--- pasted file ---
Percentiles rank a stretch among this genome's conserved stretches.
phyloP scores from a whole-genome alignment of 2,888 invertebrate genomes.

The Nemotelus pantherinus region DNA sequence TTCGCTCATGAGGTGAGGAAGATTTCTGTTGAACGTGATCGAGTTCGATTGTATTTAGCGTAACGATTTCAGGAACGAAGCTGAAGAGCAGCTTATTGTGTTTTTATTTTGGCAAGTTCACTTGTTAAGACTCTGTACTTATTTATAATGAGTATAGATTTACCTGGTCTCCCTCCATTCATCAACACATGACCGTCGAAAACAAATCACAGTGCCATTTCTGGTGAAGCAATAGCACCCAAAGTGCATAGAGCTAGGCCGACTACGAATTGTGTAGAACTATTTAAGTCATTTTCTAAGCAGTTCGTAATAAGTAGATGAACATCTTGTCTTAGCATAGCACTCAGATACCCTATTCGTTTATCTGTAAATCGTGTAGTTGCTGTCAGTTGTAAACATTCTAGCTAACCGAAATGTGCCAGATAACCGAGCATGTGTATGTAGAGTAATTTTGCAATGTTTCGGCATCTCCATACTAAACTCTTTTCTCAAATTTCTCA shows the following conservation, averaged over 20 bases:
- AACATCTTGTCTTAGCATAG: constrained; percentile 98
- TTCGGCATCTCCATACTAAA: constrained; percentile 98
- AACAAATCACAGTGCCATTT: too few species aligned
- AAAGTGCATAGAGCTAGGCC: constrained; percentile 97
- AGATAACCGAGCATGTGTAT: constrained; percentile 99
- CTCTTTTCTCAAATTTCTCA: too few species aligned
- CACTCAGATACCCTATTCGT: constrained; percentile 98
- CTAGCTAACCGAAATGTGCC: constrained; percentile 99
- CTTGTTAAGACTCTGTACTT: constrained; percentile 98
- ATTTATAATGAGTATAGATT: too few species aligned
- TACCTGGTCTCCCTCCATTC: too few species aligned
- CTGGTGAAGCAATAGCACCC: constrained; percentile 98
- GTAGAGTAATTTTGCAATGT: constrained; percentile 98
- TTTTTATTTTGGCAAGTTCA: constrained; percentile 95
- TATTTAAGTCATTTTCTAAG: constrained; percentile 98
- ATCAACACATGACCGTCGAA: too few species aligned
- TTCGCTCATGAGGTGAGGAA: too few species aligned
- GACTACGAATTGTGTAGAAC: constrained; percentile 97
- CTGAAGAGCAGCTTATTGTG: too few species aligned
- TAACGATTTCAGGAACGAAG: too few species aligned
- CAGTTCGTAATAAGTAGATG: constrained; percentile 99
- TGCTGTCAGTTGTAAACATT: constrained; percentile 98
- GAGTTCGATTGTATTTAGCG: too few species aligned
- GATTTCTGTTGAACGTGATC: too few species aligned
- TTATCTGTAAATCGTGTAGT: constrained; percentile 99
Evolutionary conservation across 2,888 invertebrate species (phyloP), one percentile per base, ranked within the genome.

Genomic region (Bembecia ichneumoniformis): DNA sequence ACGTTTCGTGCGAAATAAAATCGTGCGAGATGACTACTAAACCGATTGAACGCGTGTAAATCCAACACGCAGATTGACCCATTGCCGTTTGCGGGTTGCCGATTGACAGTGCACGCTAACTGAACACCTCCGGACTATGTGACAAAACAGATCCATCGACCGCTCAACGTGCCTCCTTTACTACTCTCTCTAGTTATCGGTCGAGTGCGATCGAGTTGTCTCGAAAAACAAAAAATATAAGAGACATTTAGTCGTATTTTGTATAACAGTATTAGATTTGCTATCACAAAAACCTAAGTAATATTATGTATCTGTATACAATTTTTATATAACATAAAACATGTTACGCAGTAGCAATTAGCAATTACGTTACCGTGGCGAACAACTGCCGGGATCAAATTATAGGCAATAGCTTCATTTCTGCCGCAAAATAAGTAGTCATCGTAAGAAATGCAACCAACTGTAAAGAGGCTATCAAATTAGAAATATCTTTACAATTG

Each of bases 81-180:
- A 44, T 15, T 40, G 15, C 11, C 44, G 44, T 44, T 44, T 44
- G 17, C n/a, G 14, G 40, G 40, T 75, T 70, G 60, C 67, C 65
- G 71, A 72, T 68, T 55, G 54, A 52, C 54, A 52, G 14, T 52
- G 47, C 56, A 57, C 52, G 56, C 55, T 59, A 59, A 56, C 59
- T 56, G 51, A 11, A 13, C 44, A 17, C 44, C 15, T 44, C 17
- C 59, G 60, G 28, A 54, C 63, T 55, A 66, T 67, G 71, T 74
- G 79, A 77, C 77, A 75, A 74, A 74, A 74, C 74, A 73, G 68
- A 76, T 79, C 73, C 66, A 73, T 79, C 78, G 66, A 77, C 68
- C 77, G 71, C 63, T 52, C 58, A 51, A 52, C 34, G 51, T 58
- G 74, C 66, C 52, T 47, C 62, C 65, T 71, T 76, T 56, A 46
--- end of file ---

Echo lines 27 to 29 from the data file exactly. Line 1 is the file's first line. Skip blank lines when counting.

- GATTTCTGTTGAACGTGATC: too few species aligned
- TTATCTGTAAATCGTGTAGT: constrained; percentile 99
Evolutionary conservation across 2,888 invertebrate species (phyloP), one percentile per base, ranked within the genome.